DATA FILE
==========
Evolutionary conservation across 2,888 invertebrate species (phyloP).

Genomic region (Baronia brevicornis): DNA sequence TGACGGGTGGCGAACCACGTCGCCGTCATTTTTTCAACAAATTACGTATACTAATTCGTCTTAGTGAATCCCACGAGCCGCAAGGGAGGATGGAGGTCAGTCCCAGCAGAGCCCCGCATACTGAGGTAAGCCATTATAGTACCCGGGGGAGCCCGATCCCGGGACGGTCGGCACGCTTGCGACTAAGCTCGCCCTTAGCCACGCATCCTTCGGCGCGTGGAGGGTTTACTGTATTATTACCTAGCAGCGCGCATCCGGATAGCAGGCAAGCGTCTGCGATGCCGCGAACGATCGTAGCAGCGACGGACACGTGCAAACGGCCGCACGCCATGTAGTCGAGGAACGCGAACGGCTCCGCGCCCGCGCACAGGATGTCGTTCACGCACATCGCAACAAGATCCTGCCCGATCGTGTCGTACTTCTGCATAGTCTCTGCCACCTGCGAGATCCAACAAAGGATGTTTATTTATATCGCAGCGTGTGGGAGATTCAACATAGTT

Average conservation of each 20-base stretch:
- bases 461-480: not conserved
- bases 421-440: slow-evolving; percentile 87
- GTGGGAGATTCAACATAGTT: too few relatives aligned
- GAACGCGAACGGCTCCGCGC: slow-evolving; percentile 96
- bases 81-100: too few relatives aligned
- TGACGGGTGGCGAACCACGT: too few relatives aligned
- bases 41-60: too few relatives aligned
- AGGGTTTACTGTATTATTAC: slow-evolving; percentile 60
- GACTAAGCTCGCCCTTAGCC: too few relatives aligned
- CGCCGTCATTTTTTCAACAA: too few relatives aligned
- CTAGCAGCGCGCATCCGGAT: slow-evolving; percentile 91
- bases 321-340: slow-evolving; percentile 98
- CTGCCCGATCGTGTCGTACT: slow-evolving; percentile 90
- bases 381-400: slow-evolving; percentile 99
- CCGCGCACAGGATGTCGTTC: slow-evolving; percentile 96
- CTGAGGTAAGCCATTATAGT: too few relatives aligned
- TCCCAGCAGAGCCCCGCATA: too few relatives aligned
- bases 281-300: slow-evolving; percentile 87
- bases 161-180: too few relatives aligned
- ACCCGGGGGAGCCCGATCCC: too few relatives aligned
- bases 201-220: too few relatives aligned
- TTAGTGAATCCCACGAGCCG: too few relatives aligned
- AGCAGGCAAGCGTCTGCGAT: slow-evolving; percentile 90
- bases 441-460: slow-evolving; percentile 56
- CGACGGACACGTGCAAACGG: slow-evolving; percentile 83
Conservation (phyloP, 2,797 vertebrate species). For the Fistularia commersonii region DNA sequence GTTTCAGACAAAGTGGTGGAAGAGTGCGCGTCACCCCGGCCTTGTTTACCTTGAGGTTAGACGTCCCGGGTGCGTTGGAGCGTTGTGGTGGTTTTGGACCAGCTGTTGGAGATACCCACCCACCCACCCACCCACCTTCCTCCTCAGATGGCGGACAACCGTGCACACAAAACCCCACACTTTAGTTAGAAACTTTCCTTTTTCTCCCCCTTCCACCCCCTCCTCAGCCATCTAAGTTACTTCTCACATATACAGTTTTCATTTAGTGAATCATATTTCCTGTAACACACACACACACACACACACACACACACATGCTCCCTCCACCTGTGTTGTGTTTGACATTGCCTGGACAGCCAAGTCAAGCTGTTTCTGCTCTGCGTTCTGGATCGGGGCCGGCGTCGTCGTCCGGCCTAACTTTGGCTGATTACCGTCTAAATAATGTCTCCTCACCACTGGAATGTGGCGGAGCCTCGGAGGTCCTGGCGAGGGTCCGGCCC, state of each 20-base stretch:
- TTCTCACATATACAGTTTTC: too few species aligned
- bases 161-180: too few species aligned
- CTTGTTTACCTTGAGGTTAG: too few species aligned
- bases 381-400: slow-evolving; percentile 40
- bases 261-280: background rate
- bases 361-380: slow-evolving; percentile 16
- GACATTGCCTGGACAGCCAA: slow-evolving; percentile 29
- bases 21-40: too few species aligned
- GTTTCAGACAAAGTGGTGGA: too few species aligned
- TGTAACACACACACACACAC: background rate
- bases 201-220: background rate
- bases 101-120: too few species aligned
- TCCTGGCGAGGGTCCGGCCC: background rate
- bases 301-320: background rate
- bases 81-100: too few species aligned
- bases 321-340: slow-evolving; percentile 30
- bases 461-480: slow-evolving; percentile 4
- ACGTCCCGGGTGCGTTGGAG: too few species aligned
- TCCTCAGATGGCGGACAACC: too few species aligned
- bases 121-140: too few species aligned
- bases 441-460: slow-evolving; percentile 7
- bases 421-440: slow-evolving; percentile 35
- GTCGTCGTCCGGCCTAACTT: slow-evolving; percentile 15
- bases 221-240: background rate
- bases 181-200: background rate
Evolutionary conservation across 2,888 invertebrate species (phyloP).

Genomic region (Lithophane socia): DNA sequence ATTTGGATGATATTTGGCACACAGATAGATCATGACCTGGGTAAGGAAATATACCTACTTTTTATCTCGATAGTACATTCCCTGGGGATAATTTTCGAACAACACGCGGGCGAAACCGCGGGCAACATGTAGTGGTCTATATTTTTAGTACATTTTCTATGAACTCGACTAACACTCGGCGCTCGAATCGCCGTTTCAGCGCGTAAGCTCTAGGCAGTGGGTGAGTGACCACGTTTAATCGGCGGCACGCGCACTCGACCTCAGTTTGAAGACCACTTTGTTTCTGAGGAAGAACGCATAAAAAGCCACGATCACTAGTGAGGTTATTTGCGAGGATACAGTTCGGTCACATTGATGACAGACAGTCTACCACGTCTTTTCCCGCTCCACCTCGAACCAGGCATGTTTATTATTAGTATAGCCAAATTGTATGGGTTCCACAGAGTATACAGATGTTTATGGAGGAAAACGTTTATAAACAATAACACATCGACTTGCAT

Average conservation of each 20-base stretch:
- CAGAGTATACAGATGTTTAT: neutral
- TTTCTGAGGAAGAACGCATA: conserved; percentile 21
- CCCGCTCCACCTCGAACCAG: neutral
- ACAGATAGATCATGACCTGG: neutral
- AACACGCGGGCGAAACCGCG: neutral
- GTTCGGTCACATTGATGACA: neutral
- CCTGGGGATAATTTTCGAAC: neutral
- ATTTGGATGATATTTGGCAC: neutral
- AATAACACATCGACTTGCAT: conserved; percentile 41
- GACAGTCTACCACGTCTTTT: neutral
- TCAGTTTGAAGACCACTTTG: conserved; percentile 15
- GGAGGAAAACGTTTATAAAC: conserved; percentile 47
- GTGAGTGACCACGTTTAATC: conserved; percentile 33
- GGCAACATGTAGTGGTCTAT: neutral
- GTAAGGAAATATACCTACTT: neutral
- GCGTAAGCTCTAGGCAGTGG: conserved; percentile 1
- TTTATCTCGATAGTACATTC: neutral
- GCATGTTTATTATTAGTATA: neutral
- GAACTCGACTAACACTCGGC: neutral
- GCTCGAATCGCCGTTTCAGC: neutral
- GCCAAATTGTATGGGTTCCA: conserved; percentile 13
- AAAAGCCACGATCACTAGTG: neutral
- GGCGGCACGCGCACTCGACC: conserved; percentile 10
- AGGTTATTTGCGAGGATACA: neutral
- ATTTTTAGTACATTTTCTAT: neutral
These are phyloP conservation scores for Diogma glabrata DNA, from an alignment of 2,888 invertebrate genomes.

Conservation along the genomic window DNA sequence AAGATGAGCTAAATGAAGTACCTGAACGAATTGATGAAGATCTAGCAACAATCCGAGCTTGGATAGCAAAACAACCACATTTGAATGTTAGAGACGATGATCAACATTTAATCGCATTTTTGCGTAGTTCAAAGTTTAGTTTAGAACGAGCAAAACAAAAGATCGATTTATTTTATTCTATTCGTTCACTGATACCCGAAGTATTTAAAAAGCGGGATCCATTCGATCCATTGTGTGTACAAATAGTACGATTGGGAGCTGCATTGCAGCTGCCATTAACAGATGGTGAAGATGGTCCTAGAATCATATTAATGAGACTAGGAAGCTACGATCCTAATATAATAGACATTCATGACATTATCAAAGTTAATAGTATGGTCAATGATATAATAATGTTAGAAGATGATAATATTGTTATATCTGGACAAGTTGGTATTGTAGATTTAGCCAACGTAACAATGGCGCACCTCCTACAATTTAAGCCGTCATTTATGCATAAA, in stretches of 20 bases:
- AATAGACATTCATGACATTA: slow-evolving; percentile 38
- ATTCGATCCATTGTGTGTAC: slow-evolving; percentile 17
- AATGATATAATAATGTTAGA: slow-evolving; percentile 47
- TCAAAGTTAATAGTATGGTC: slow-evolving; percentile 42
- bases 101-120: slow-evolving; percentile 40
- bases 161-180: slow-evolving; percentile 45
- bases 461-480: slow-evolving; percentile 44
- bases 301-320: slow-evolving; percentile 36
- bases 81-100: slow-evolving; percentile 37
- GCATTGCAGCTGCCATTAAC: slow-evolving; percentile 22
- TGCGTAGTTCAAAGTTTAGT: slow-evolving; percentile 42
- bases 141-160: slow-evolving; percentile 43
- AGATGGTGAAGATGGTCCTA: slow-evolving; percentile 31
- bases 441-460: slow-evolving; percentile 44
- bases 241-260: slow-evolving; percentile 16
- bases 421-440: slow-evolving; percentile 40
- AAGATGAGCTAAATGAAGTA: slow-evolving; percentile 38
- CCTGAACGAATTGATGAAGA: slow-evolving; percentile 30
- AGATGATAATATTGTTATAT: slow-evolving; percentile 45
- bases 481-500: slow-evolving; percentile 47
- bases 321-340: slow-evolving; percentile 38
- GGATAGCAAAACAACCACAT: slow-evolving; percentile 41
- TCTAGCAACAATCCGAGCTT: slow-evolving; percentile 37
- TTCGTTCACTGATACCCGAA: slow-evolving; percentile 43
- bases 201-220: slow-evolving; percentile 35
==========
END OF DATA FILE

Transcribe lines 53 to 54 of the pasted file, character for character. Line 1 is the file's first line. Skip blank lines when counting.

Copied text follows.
- bases 221-240: background rate
- bases 181-200: background rate